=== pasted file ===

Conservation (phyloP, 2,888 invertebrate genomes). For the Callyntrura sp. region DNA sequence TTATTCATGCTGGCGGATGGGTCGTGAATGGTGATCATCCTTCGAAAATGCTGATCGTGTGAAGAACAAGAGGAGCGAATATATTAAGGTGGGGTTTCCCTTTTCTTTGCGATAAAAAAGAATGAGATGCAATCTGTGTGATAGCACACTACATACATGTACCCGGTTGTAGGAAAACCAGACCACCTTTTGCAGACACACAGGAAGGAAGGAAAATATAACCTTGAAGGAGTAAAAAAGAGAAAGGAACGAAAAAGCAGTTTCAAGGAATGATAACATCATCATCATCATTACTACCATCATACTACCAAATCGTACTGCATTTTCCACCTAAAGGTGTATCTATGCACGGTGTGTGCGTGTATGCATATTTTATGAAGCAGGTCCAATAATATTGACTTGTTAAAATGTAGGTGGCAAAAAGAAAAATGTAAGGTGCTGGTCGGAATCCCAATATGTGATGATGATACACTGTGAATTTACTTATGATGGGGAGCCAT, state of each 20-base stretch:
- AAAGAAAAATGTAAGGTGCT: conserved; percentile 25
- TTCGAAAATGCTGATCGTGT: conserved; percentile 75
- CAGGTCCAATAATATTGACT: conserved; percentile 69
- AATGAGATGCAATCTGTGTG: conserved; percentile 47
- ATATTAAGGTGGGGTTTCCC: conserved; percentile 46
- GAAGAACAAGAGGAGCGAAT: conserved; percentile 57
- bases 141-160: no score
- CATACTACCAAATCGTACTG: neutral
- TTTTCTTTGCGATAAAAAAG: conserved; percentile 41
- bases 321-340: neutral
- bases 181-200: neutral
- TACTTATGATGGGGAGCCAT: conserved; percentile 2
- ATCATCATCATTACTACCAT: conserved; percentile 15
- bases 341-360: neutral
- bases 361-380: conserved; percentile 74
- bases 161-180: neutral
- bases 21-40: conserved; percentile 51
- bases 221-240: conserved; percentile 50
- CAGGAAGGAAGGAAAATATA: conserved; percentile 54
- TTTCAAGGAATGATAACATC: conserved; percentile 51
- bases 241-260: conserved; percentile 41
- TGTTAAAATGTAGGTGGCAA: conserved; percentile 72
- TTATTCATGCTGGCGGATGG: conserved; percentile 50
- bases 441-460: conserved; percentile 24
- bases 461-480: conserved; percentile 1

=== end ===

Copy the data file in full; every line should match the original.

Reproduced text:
Conservation (phyloP, 2,888 invertebrate genomes). For the Callyntrura sp. region DNA sequence TTATTCATGCTGGCGGATGGGTCGTGAATGGTGATCATCCTTCGAAAATGCTGATCGTGTGAAGAACAAGAGGAGCGAATATATTAAGGTGGGGTTTCCCTTTTCTTTGCGATAAAAAAGAATGAGATGCAATCTGTGTGATAGCACACTACATACATGTACCCGGTTGTAGGAAAACCAGACCACCTTTTGCAGACACACAGGAAGGAAGGAAAATATAACCTTGAAGGAGTAAAAAAGAGAAAGGAACGAAAAAGCAGTTTCAAGGAATGATAACATCATCATCATCATTACTACCATCATACTACCAAATCGTACTGCATTTTCCACCTAAAGGTGTATCTATGCACGGTGTGTGCGTGTATGCATATTTTATGAAGCAGGTCCAATAATATTGACTTGTTAAAATGTAGGTGGCAAAAAGAAAAATGTAAGGTGCTGGTCGGAATCCCAATATGTGATGATGATACACTGTGAATTTACTTATGATGGGGAGCCAT, state of each 20-base stretch:
- AAAGAAAAATGTAAGGTGCT: conserved; percentile 25
- TTCGAAAATGCTGATCGTGT: conserved; percentile 75
- CAGGTCCAATAATATTGACT: conserved; percentile 69
- AATGAGATGCAATCTGTGTG: conserved; percentile 47
- ATATTAAGGTGGGGTTTCCC: conserved; percentile 46
- GAAGAACAAGAGGAGCGAAT: conserved; percentile 57
- bases 141-160: no score
- CATACTACCAAATCGTACTG: neutral
- TTTTCTTTGCGATAAAAAAG: conserved; percentile 41
- bases 321-340: neutral
- bases 181-200: neutral
- TACTTATGATGGGGAGCCAT: conserved; percentile 2
- ATCATCATCATTACTACCAT: conserved; percentile 15
- bases 341-360: neutral
- bases 361-380: conserved; percentile 74
- bases 161-180: neutral
- bases 21-40: conserved; percentile 51
- bases 221-240: conserved; percentile 50
- CAGGAAGGAAGGAAAATATA: conserved; percentile 54
- TTTCAAGGAATGATAACATC: conserved; percentile 51
- bases 241-260: conserved; percentile 41
- TGTTAAAATGTAGGTGGCAA: conserved; percentile 72
- TTATTCATGCTGGCGGATGG: conserved; percentile 50
- bases 441-460: conserved; percentile 24
- bases 461-480: conserved; percentile 1